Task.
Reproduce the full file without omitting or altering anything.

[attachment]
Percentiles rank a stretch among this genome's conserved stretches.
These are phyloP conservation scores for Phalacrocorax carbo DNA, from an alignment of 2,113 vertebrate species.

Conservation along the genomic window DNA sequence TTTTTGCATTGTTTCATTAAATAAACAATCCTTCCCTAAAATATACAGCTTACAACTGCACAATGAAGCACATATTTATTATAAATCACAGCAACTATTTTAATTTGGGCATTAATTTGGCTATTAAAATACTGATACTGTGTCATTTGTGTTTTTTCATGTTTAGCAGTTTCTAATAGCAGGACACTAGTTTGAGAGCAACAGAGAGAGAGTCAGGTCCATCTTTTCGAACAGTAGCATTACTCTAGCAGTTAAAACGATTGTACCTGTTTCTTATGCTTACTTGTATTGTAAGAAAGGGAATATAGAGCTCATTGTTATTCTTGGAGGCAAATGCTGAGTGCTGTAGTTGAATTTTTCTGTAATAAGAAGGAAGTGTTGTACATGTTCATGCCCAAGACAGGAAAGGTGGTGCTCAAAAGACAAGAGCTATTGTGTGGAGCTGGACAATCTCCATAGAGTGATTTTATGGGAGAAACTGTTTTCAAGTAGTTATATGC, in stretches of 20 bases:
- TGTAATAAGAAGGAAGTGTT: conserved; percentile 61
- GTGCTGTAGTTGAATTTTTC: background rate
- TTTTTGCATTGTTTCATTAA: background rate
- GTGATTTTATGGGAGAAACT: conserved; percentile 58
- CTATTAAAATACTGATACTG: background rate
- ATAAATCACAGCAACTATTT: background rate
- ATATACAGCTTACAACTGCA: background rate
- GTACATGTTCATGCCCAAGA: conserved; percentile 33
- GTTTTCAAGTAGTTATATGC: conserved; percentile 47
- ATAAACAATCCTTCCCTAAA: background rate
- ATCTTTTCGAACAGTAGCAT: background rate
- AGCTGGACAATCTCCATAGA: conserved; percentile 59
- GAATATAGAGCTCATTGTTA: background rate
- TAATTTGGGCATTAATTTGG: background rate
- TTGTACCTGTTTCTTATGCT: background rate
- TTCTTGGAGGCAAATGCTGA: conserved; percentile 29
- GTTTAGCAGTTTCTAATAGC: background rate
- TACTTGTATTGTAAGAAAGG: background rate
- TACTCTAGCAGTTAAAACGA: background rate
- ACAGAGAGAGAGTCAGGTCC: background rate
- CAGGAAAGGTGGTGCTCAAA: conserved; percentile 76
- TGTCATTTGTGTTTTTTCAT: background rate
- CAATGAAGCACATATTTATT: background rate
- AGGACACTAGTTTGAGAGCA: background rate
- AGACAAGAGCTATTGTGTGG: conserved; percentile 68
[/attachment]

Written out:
Percentiles rank a stretch among this genome's conserved stretches.
These are phyloP conservation scores for Phalacrocorax carbo DNA, from an alignment of 2,113 vertebrate species.

Conservation along the genomic window DNA sequence TTTTTGCATTGTTTCATTAAATAAACAATCCTTCCCTAAAATATACAGCTTACAACTGCACAATGAAGCACATATTTATTATAAATCACAGCAACTATTTTAATTTGGGCATTAATTTGGCTATTAAAATACTGATACTGTGTCATTTGTGTTTTTTCATGTTTAGCAGTTTCTAATAGCAGGACACTAGTTTGAGAGCAACAGAGAGAGAGTCAGGTCCATCTTTTCGAACAGTAGCATTACTCTAGCAGTTAAAACGATTGTACCTGTTTCTTATGCTTACTTGTATTGTAAGAAAGGGAATATAGAGCTCATTGTTATTCTTGGAGGCAAATGCTGAGTGCTGTAGTTGAATTTTTCTGTAATAAGAAGGAAGTGTTGTACATGTTCATGCCCAAGACAGGAAAGGTGGTGCTCAAAAGACAAGAGCTATTGTGTGGAGCTGGACAATCTCCATAGAGTGATTTTATGGGAGAAACTGTTTTCAAGTAGTTATATGC, in stretches of 20 bases:
- TGTAATAAGAAGGAAGTGTT: conserved; percentile 61
- GTGCTGTAGTTGAATTTTTC: background rate
- TTTTTGCATTGTTTCATTAA: background rate
- GTGATTTTATGGGAGAAACT: conserved; percentile 58
- CTATTAAAATACTGATACTG: background rate
- ATAAATCACAGCAACTATTT: background rate
- ATATACAGCTTACAACTGCA: background rate
- GTACATGTTCATGCCCAAGA: conserved; percentile 33
- GTTTTCAAGTAGTTATATGC: conserved; percentile 47
- ATAAACAATCCTTCCCTAAA: background rate
- ATCTTTTCGAACAGTAGCAT: background rate
- AGCTGGACAATCTCCATAGA: conserved; percentile 59
- GAATATAGAGCTCATTGTTA: background rate
- TAATTTGGGCATTAATTTGG: background rate
- TTGTACCTGTTTCTTATGCT: background rate
- TTCTTGGAGGCAAATGCTGA: conserved; percentile 29
- GTTTAGCAGTTTCTAATAGC: background rate
- TACTTGTATTGTAAGAAAGG: background rate
- TACTCTAGCAGTTAAAACGA: background rate
- ACAGAGAGAGAGTCAGGTCC: background rate
- CAGGAAAGGTGGTGCTCAAA: conserved; percentile 76
- TGTCATTTGTGTTTTTTCAT: background rate
- CAATGAAGCACATATTTATT: background rate
- AGGACACTAGTTTGAGAGCA: background rate
- AGACAAGAGCTATTGTGTGG: conserved; percentile 68